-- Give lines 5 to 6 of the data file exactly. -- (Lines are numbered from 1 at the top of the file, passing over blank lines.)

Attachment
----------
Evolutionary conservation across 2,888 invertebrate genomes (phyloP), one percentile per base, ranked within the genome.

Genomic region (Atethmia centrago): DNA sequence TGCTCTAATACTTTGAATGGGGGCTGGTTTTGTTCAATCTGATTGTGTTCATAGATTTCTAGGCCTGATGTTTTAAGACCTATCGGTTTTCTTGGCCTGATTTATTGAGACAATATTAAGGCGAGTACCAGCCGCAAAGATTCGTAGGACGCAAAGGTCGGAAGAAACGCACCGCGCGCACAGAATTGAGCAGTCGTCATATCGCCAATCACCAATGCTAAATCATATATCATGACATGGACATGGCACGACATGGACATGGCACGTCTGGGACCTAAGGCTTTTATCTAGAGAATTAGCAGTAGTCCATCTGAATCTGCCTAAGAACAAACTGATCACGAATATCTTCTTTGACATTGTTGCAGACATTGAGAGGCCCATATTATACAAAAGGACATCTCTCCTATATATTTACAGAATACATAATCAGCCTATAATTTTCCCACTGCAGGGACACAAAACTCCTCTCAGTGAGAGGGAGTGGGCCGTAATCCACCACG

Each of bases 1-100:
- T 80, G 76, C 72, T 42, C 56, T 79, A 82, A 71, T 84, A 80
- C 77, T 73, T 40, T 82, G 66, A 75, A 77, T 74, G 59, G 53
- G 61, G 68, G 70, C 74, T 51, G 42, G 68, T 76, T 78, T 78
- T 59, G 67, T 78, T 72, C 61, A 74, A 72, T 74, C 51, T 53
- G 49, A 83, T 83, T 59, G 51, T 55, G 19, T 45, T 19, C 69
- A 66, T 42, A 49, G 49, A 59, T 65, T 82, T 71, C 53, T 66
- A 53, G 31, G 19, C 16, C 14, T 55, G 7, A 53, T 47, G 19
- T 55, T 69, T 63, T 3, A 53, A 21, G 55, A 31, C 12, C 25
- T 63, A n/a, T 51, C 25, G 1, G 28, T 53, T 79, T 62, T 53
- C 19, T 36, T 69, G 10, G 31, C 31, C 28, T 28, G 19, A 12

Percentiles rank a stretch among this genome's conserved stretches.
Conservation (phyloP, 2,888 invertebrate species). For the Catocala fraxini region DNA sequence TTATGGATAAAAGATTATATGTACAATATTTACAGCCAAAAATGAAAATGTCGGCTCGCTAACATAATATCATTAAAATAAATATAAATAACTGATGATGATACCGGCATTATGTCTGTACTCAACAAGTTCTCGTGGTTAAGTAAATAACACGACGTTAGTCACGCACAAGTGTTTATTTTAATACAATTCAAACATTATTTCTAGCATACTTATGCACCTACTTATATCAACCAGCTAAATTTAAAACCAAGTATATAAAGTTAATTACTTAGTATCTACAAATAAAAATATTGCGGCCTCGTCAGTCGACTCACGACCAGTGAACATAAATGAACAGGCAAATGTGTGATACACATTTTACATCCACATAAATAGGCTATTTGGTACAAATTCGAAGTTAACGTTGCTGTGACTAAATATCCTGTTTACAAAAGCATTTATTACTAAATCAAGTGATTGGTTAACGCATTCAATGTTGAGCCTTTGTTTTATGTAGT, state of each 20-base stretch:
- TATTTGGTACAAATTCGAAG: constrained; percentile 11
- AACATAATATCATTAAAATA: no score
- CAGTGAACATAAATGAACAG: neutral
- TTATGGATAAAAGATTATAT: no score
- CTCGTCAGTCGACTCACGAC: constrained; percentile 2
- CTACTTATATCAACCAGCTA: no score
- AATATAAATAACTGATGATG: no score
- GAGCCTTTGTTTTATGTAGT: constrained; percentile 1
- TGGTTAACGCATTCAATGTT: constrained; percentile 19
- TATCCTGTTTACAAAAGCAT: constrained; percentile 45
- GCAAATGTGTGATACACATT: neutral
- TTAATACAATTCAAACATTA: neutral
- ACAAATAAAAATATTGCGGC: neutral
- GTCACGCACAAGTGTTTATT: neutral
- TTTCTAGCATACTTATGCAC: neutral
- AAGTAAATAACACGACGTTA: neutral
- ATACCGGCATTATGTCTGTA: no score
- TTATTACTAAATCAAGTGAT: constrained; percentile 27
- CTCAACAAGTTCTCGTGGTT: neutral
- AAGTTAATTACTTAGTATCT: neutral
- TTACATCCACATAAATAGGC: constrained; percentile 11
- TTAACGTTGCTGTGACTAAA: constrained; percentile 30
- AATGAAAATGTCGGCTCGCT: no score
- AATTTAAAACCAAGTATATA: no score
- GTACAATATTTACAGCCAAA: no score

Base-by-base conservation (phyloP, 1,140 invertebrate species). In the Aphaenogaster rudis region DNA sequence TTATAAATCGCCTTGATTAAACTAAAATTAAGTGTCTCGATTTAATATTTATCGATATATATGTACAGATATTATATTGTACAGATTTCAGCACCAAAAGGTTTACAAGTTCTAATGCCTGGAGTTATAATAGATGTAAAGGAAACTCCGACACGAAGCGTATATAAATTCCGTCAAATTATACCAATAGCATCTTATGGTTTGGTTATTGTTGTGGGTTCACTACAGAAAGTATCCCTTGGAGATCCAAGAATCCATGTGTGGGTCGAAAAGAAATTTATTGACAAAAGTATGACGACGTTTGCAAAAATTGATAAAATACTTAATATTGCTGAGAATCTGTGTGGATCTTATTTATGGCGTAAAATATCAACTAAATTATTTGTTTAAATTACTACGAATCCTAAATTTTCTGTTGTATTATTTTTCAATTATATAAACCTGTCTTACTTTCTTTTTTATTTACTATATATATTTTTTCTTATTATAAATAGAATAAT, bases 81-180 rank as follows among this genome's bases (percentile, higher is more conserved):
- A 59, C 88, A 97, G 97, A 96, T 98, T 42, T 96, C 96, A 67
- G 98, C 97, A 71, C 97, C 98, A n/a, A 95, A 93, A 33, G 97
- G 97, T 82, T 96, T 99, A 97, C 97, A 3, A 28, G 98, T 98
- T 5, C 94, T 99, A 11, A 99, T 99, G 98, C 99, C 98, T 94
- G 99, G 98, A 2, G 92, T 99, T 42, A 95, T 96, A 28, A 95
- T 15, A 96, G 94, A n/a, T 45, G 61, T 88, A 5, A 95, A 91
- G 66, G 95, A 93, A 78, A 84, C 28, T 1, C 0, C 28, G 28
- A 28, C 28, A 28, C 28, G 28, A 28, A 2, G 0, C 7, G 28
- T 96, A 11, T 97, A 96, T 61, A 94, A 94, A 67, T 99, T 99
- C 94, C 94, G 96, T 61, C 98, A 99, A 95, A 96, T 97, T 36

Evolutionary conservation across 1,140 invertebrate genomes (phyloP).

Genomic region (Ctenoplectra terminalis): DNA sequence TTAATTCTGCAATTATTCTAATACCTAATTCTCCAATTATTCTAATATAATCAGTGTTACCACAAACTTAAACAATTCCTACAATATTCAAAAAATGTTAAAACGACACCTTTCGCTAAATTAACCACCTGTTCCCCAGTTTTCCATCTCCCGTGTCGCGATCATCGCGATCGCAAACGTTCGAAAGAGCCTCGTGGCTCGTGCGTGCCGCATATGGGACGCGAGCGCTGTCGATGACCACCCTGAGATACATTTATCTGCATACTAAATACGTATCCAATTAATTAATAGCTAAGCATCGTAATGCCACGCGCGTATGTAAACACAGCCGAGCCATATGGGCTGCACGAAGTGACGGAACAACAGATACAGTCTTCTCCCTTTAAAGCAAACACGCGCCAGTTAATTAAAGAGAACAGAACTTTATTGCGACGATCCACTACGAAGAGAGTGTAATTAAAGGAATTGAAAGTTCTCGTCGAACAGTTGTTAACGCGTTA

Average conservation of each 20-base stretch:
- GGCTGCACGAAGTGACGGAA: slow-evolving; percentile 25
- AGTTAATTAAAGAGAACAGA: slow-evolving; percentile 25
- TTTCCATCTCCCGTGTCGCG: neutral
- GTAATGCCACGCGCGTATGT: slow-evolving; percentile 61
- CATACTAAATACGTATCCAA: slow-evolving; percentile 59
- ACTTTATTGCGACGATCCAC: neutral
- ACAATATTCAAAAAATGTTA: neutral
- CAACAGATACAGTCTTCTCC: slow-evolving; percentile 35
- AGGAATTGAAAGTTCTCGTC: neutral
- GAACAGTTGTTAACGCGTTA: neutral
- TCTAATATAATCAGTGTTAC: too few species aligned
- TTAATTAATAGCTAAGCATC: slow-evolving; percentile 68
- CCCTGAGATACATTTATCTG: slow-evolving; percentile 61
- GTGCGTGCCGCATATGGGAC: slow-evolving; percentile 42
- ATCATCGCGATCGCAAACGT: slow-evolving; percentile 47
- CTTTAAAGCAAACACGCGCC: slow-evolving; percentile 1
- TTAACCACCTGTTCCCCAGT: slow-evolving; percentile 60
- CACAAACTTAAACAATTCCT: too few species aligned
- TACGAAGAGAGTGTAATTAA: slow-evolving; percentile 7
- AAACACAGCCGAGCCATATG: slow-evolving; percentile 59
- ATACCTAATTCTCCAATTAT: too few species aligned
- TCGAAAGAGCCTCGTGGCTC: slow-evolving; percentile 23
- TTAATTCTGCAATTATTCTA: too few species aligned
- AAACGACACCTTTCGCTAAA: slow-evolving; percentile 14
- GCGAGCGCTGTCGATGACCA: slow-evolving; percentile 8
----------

- C 77, T 73, T 40, T 82, G 66, A 75, A 77, T 74, G 59, G 53
- G 61, G 68, G 70, C 74, T 51, G 42, G 68, T 76, T 78, T 78